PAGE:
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neil: yes. >> i can't believe i got it. number two, did you where platform shoes? neil: i just decided. >> i did not hear you say it. the music was playing over you. better question, did you where platform shoes? neil: now-- no. >> i don't believe you for some reason. [laughter] neil: cut his microphone, everyone. what is going on here? >> the fcc is still all over the main stock frenzy, january, what were the root causes, did anyone violate security laws. here's an interesting aspect, they are investigating this part of the trading of the main stock. the meme stocks were largely traded through robinhood, the no fee brokerage act and a lot of the mima stock traders just went nuts
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on robinhood, you know they hated them because robinhood couldn't handle the activity and shut down the trading on those stocks and because the prices to go down. it was a real mess. robinhood had to raise more capital and they said it was a capital problem but there's a conspiracy theory that they shut it down to benefit big hedge funds that were there clients like citadel securities, no evidence that that's the conspiracy theory you will see on the reddit message boards and producer the fcc is looking at that. one of the interesting things coming out of the investigation is that a robinhood top executive was also trading those meme stocks at the time. he is the president of robinhood. some of the stuff came out in private litigation, some of the shareholders are suing robinhood in a class action saying they were unfairly treated when they stop trading the main stocks. it came out during that that these lawsuits and
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the discovery that he actually traded, sold shares of amc, you know the movie theater chain, that's a big mima stock before stopping trading of amc during those tumultuous dates, pretty wild stuff and a couple things i want to point out as we reported yesterday the fcc is investigating trading and that doesn't mean he did anything wrong, but the timing obviously looks enough to investigate. what we hear from robinhood and people close to robinhood is two things, number when they don't believe he violated the law. that when he traded his stock, this is what i hear from sources close to robinhood is that there was no decision made and not even talking about stopping the trading which sent the prices are lower and also if from what i understand they don't believe he's made a significant amount of money on the timing. he sold around $5 a share. shares of amc actually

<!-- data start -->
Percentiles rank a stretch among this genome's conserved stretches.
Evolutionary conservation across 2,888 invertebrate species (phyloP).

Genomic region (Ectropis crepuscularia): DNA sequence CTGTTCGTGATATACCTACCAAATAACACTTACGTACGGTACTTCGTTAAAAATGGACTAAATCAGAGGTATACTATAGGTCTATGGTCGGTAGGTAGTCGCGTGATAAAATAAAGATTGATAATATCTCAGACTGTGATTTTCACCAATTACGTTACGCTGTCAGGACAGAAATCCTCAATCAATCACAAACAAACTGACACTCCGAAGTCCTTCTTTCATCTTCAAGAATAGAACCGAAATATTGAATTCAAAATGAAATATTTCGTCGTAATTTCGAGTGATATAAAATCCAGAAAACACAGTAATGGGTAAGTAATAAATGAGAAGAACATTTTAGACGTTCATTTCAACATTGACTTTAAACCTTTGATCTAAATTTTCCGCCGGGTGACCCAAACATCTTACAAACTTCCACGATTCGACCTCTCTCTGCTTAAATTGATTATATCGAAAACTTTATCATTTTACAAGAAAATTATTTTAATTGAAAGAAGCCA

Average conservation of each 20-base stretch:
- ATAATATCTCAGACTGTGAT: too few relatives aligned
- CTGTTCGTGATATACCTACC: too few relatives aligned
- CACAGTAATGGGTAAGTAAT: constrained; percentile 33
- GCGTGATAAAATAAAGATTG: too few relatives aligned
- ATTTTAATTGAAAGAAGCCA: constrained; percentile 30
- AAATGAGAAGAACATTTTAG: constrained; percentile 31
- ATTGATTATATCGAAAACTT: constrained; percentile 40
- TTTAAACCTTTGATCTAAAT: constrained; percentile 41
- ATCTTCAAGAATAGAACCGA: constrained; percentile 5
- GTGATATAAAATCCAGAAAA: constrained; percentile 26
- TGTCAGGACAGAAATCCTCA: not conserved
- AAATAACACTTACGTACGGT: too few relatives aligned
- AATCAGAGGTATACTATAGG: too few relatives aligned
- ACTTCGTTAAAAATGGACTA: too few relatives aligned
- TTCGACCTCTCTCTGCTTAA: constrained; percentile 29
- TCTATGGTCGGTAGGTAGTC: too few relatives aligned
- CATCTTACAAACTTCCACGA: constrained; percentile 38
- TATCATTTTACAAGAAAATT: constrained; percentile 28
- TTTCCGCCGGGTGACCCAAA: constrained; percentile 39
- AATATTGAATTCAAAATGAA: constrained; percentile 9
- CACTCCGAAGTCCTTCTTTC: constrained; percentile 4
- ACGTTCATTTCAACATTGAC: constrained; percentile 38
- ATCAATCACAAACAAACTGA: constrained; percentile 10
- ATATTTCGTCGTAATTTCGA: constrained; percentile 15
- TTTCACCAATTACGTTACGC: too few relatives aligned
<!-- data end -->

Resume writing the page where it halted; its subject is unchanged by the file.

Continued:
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went up higher in the days after they stopped the trading, so that's where we are now. this is a sticky situation, neil. i would say one thing and this is just me talking covering wall street all these years, i can imagine a top executive should be trading stocks involved in you know your business in such a major way. it just invites too much trouble. i just wonder even if he doesn't get charged, i know they think he's innocent, whether he gets disciplined in some way, it's just really not a smart thing to do in the middle of that-- it's like goldman sachs bringing a company public and it david solomon buying and selling the shares when it's going public. it's just in saying. he would never do that, by the way. along the lines of this because remember amc was one of the stocks that were huge on robinhood and everyone was talking about and here's the president trading it,
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you know. it's crazy. neil: appearances count for a lot. sometimes even if it's not illegal it raises enough eyebrows. >> senators always get rich. he didn't get charged, but he looked bad and kelly leffler might have lost her election because of that, just crazy stuff and they should be careful. neil: i will let you change back into your leisure suits. charlie gasparino. >> and gold chains. neil: absolutely. some news out of california, gavin newsom ordering: vaccines for all eligible students from kindergarten right through 12th grade. this is the first a statewide mandate in the nation. we will keep you posted. more after this.